After the transfer of the capital of Greece, Aegina began to decline, while its population gradually declined by half. On the dictatorship of John Metaxas, in the 1930s, the construction of naval strongholds in Perdika and Tourlos, which together with the naval stronghold of the Fleves and the fireworks of Pounta and Keramo were the part of the Greek coastal defense, which became known as “Saronic Marine Forces”. In 1940, the Navy proceeded to land mines in the maritime areas of Tourlos – Venes and Monastery of Aegina – Agios Georgios Methanos, thus creating a protected front. In April 1941 German stucco planes bombed three times the island of Aegina by destroying the two jetties at the harbor. In May of that year German troops landed forts Tourlos and Partridge and January 1942 the German submarine U-133 was sunk by a mine in Tourlos.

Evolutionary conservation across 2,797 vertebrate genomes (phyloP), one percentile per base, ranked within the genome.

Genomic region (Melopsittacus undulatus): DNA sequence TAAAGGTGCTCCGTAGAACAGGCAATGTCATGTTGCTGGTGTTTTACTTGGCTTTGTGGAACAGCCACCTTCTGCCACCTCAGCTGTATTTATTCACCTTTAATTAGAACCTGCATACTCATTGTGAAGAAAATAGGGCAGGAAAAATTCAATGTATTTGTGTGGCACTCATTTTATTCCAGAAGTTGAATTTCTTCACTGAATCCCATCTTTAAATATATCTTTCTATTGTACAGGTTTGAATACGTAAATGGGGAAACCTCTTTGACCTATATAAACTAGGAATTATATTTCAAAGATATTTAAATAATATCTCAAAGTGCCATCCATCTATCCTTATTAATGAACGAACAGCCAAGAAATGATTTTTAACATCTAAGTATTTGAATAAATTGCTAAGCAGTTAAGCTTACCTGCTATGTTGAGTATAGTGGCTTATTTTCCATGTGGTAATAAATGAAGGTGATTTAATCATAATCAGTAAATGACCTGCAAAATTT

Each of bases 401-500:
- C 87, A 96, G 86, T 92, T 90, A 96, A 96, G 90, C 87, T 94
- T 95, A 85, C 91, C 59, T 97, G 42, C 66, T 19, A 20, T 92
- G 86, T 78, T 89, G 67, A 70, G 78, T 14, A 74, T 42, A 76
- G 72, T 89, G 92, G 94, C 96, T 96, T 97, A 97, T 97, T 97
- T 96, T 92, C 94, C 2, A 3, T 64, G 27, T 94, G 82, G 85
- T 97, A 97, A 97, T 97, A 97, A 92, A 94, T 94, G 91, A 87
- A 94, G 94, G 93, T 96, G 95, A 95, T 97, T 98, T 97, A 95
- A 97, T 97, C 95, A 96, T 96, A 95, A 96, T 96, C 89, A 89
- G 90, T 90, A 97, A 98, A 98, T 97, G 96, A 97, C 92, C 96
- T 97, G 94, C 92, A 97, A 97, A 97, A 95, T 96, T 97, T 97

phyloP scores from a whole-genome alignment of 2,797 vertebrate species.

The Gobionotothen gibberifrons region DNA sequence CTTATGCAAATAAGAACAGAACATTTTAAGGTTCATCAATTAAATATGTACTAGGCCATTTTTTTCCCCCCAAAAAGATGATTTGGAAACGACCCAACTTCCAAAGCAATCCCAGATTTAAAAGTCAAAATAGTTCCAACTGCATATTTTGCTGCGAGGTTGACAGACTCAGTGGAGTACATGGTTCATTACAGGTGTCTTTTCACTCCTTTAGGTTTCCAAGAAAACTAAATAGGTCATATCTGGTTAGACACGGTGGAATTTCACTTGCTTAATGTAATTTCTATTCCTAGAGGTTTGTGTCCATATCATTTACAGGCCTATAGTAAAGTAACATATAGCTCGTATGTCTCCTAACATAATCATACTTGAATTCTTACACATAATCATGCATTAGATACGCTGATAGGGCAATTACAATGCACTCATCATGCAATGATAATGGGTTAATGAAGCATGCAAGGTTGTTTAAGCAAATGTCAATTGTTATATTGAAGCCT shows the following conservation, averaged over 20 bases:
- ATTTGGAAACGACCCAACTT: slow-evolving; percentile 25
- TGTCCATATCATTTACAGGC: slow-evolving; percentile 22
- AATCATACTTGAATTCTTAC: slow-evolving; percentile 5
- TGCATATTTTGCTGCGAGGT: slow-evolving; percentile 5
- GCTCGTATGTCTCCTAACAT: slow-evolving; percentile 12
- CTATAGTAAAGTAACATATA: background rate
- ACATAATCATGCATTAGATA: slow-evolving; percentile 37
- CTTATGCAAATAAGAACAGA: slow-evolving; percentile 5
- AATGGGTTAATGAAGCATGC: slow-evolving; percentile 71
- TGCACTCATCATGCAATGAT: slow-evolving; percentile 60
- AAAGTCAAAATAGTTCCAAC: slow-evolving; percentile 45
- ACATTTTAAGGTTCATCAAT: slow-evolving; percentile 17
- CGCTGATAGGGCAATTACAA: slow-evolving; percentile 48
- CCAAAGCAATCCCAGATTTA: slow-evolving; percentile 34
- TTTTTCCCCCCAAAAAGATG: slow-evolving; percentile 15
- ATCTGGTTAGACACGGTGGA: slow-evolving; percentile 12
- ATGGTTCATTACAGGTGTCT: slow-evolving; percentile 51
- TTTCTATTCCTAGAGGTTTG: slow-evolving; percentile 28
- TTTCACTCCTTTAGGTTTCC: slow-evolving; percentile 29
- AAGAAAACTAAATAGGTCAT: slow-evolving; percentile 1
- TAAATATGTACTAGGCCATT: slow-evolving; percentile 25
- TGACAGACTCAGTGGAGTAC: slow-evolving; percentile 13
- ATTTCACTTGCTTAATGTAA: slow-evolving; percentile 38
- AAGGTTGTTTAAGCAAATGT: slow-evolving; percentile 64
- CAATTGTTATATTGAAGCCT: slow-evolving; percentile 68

Aegina has important sights such as the Temple of Aphaia, Paleochora, the remains of the temple of Hellenic Zeus, the prehistoric settlement of Kolona (with the monolithic column that has been preserved from the temple and has been for years a sign of orientation for the Venetian seamen, who named the Colonna area, the Markelux Tower, the Metropolis, the Capral Museum, the Folklore Museum and the Archaeological Museum. The most famous beaches of the island are Marathon, Agia Marina, Perdika and Souvala. A popular tourist center is also the imposing Monastery of Agios Nektarios along with the oversized holy temple, as well as a multitude of churches rescued after the Ottoman domination.